Basketball – It’s A Global Game

As a less-than-knowledgeable basketball fan from England (I started following the Denver Nuggets in the Anthony-Iverson era), I love reading the different articles out there about the game. They help people like me to understand the game, and give me reason to write things like this.

Now, anyone who has a passing interest in the NBA knows about the trend for teams to shoot more from beyond the 3-point line and that open looks for relatively poor shooters (say, about 30% career shooting) are more effective than contested shots from better shooters (say, 35+% career shooting). The most effective team with these new shooting trends is the Golden State Warriors – we all know this. So when I read a game plan for the Cleveland Cavaliers that included greatly improving their defensive rebounds if they were to stand any chance of beating the Warriors in the NBA Finals, it got me thinking.

Taking open shots over contested shots, and rebounding effectively on defence are fundamentals. If we extrapolate this further, it can cover other fundamentals of basketball. Ball movement becomes even more vital, coupled with good quality screens, to ensure that shooters can get open effectively. Defensively, the added defensive rebounds ensure that teams do not get second chance points.

If these are fundamental to playing successful basketball, does that translate from the glitz and glamour of the NBA to the less opulent game played in Britain? Answering the question is slightly difficult because there’s less data freely available; you’re stuck with generic box scores. Also, because it’s a bit heavy on the statistical testing this piece is a little ‘dry’.

After scraping data from 51 men’s basketball fixtures (from the BBL, Britain’s professional basketball league for men) and 51 women’s basketball fixtures (from the WBBL, Britain’s professional basketball league for women), I found the differences in frequency between winning and losing teams for every performance indicator. After that, I used SPSS to calculate the statistical differences between winning and losing for each performance indicator. You can see this plotted below.

N.B. The statistic for turnovers was inverted, so despite the graphic showing that winning teams commit more turnovers, in reality they actually committed fewer turnovers per game.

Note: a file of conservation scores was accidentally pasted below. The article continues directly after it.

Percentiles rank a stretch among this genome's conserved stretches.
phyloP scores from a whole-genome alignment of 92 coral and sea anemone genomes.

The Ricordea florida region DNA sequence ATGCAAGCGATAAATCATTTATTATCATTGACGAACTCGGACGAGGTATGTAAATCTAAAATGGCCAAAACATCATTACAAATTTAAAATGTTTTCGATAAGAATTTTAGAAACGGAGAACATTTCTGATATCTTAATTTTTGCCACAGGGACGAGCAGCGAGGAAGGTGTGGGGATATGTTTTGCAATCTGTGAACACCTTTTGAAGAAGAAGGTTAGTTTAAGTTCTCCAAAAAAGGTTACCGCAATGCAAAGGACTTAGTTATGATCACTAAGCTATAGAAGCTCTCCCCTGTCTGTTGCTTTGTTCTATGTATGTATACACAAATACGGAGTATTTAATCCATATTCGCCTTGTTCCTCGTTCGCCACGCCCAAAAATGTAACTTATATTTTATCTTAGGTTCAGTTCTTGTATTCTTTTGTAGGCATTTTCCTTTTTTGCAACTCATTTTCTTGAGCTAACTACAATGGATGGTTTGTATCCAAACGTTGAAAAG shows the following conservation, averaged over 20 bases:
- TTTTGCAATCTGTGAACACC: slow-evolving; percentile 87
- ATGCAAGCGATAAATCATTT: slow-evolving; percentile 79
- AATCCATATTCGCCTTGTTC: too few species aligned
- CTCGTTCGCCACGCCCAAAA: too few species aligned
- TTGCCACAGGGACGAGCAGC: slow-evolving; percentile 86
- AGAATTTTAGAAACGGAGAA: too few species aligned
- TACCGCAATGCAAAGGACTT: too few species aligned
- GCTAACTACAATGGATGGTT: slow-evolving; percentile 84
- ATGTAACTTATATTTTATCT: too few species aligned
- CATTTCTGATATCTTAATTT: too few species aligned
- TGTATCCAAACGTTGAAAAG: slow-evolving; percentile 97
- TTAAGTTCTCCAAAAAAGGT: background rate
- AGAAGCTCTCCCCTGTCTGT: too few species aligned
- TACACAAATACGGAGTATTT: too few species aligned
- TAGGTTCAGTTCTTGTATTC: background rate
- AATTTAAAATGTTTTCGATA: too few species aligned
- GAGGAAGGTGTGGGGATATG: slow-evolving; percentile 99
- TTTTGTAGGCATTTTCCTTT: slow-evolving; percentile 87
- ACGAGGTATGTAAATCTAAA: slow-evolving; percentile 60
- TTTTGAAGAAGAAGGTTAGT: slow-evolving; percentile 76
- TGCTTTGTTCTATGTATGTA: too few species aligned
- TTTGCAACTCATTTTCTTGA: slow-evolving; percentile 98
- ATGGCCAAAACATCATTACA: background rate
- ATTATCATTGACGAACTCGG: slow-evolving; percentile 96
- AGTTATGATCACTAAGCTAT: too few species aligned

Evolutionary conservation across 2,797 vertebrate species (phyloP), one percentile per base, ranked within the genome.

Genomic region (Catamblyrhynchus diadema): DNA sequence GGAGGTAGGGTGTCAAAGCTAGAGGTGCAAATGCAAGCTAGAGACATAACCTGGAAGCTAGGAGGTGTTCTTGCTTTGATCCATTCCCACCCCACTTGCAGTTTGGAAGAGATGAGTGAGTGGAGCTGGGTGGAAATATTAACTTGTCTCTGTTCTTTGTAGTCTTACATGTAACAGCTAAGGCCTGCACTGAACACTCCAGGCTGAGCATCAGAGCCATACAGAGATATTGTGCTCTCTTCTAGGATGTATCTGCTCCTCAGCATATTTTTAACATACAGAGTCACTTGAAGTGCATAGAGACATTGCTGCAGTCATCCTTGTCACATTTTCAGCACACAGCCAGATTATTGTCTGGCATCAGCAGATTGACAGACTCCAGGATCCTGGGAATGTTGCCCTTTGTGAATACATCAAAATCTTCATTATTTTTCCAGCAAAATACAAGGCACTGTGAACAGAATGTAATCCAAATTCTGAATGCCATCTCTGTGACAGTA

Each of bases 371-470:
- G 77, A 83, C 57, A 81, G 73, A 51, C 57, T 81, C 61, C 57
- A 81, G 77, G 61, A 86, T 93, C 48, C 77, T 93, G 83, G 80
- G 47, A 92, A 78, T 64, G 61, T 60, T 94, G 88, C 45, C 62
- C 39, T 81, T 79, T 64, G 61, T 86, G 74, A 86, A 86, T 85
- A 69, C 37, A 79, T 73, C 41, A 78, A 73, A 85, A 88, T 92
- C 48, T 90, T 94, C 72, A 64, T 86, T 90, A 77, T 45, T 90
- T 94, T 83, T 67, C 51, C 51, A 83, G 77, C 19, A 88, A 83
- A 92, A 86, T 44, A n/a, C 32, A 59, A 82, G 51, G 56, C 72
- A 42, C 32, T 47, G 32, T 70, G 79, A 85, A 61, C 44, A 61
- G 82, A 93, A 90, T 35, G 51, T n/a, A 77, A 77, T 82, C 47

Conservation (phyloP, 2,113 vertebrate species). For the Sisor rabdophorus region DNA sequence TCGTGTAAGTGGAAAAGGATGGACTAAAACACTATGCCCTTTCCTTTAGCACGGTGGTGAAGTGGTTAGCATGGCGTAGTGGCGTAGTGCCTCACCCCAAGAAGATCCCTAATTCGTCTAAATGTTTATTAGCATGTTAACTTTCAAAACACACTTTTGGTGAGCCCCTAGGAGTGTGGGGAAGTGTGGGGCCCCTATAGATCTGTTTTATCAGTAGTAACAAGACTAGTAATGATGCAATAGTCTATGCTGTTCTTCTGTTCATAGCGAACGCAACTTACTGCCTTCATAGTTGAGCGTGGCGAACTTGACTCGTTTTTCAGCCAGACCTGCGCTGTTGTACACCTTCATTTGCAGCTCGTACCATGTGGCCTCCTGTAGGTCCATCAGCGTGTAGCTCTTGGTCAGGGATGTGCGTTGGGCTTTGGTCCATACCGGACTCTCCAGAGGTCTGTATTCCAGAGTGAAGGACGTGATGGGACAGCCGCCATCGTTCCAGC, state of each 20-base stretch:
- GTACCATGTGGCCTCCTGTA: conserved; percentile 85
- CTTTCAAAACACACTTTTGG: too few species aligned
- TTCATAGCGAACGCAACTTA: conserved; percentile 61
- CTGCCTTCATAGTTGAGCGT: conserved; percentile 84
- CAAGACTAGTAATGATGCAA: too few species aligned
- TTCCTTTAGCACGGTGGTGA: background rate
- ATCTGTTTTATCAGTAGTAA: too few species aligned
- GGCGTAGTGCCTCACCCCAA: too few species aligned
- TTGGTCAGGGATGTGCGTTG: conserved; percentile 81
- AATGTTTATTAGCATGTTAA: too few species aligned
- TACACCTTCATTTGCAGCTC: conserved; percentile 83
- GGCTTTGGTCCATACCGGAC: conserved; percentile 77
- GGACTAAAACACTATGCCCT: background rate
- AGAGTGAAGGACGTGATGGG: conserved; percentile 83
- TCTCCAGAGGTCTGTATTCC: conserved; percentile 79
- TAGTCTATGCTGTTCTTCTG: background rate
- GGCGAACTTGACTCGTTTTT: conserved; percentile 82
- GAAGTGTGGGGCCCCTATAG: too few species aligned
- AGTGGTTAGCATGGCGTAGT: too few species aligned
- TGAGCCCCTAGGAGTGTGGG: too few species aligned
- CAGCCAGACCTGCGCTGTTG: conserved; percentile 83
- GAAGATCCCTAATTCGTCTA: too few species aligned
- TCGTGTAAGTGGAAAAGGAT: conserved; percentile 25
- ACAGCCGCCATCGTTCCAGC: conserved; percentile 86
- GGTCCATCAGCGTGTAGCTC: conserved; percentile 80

When that was completed I looked into the effect sizes for each performance indicator, which – when coupled with the information above – leaves us with the following performance indicators as the most important in the WBBL: field goal percentage, percentage of field goals missed, free throws made, defensive rebounds, total rebounds, assists, turnovers and field goals made. This suggests that committing fewer turnovers (remember, the statistic for turnovers was inverted), assisting more scorers – rather than having a player score in isolation, collecting more defensive rebounds – and thus preventing the opposition from scoring from a second chance opportunity, while field goal percentage, free throws made and field goals made suggest that scoring more baskets also increases your chances of winning – although, that is a particularly obvious observation. Something less obvious is that percentage of field goals missed has a greater effect size, and perhaps indicates that shooting less, but taking on more ‘open’ shots, is the best way in which to score in the WBBL.

For the BBL field goals missed, field goal percentage, percentage of field goals missed, opposition field goals made, 3 point percentage, defensive rebounds and assits were found to have moderate to strong effect sizes. Combining the information with the table above shows that in the BBL to be a winning team your field goal percentage and 3 point percentage are most important, as they relate directly to scoring, while you also rely on the opposition missing more field goal attempts which negatively impacts upon their percentage of field goals missed. Again, defensive rebounds are vital – this is because they prevent the opposition gaining consecutive possessions, and therefore prevent them from scoring. Assists are also within the moderate to strong effect size, which as suggested for the WBBL, means that to find an open shot as opposed to taking on shots in isolation is important to winning performance.

These are all things that I touched on before with regards to the NBA. While it’s nowhere near as in depth as the data from SportVU, the concept that what works in the NBA also works in Britain is of vital importance. How many coaches, of any sport, stress the need to master fundamental technique before moving on to more difficult skills? Almost all of them do, from my experience. So, the next time you have a young kid trying to run before they can walk just point out that even at the highest level the difference between winning and losing is the fundamentals.

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